Making Walls TalkAuthor:Lindsey Shook
In the high-tech world, companies that began in a garage are legendary— think Amazon, Apple, Google and Hewlett-Packard. Stories of luxury wallcovering companies founded in garages are less common. In fact, there’s only one: Phillip Jeffries. It started 42 years ago when Eric Bershad spotted a classified ad in the New York Times advertising the auction of the inventory of a wallpaper company that was closing its doors. “He was an entreprenuer, and he always dreamed of having his own company one day,” says his son, Philip Bershad. “He saw this as his opportunity.”
When Eric called his father-in-law for advice, his asked him how much money he had saved. “My father had $5,000 in the bank,” says Philip. “I was just a baby at the time, and my grandfather thought it was pretty risky to start a business with just $5,000 and with an infant at home, but he surprised my father by backing him with a loan for another $5,000.”
With his money doubled, Eric borrowed a friend’s avocado-green van, drove up from New Jersey to the Boston area and came back with a load of grasscloth he bought at auction. A couple of weeks later, he established his own wallcovering company in his garage. “At that time, he was still relatively new to the wallcovering market,” says Philip. “But what he did have was a lot of grit, a lot of passion and a lot of determination.”
He also had the ability to learn and make connections. He traveled overseas, where his wares were made, to get to know the business and establish relationships with the mills that manufactured the product. “Over the course of 20 or 30 years he developed a great eye and got to know the players and the companies that made the wallcoverings, and we developed partnerships with them,” says Philip. “Today, we have grasscloths from Japan, hand-woven raffias from Madagascar and silks from India.”
Back then, the company was called Wallpaper Imports, and it was growing, moving out of the garage and into a warehouse. It was a family business in every sense of the word. Philip and his brother Jeffrey cut small samples to share with customers; their mother, Susan, kept the books and helped with customer service; their grandmother, Mindy Bershad Fuerstman, worked in the retail store they eventually opened. How the company received its current name also involves one of Eric’s whims. While at a party, he told a fellow industry member that he was thinking of taking his company in a new direction: wholesale. When asked what he would call the company after the change, he responded with an amalgamation of his sons’ names: Phillip Jeffries.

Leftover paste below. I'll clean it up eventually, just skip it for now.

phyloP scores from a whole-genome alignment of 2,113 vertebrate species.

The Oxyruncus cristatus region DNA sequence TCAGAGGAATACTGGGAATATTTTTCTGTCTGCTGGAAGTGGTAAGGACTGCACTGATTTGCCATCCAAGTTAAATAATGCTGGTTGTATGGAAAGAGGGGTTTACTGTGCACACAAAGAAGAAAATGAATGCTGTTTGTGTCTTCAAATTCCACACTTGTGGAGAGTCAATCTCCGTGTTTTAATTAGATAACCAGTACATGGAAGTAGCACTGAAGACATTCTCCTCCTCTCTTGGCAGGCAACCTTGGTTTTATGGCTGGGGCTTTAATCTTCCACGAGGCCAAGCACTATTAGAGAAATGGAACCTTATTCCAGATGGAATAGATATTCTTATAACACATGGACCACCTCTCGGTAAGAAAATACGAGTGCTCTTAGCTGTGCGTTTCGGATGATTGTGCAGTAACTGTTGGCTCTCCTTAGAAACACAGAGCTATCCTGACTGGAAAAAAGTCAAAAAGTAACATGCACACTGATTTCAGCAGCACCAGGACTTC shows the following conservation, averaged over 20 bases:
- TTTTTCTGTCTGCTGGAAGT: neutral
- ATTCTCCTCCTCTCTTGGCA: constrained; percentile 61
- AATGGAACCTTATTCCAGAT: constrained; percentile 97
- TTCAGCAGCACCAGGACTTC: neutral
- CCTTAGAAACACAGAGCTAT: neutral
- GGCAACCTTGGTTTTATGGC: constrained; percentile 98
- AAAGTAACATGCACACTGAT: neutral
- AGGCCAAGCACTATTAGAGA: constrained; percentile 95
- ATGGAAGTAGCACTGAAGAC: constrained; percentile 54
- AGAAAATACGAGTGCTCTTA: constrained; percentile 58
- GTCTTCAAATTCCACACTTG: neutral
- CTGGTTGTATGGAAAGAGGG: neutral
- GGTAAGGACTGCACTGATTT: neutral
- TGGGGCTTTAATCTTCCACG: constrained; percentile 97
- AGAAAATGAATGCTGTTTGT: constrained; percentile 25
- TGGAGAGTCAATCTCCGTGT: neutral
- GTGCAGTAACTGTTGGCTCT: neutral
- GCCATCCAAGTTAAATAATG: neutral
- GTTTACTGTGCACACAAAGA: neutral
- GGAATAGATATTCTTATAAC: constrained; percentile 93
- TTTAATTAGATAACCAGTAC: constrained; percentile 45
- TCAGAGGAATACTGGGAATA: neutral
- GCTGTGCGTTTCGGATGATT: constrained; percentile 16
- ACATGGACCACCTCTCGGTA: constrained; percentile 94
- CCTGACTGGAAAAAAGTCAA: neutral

But for a time, the company’s namesakes worked elsewhere. After college, they moved to Chicago where Philip worked at a Fortune 500 logistics company and Jeffrey worked for Ernst & Young. Like their father before them, they dreamed of opening their own company. They used to meet at a diner for breakfast to discuss the future, and during one of those meals, Philip exclaimed, “When will someday be today?” They decided to move back to the Garden State and join forces with their father.
“Dad has always told us it was important to take chances, but working in the wallcovering business in the early 2000s was rough,” Philip says. “But our father’s nickname for our family was the Bershad Bulldogs, because we do not give up so easily.” Together, the family worked to grow the business. They hired designers to create unique patterns and colors, and they expanded their markets and opened freestanding showrooms. Today, they stock roughly one million yards of wallpaper.
In 2009, Philip was named president and Jeffrey was appointed CEO of the company that bears their names. “Dad is in a better place now—Boca Raton, Florida,” Philip deadpans. Eric remains chairman of the board.
The company has come a long way since its days in the garage. In fact, for five of the last seven years they have won a Best of Year award for their wallcoverings, including this year. One of their creations—an abstract print on hemp called “Blur”— has been named wallcovering of the year by thousands of interior designer voters in Interior Design magazine. They continue to push the boundaries of new digital printing technologies and they have recently launched PJ Mash-Up, a service that allows designers to use thousands of Phillip Jeffries’ most popular elements, patterns and colors to create their own bespoke wallcovering.
The company may be larger, but they stick to many of the same values Eric developed in their family garage. “We work hard to have a great product, get it to designers quickly (often shipped the day they order it) and we treat our customers well,” Philip says. “Every morning, I wake up and I think about how I can make our wallcoverings more beautiful and delight our customers.”
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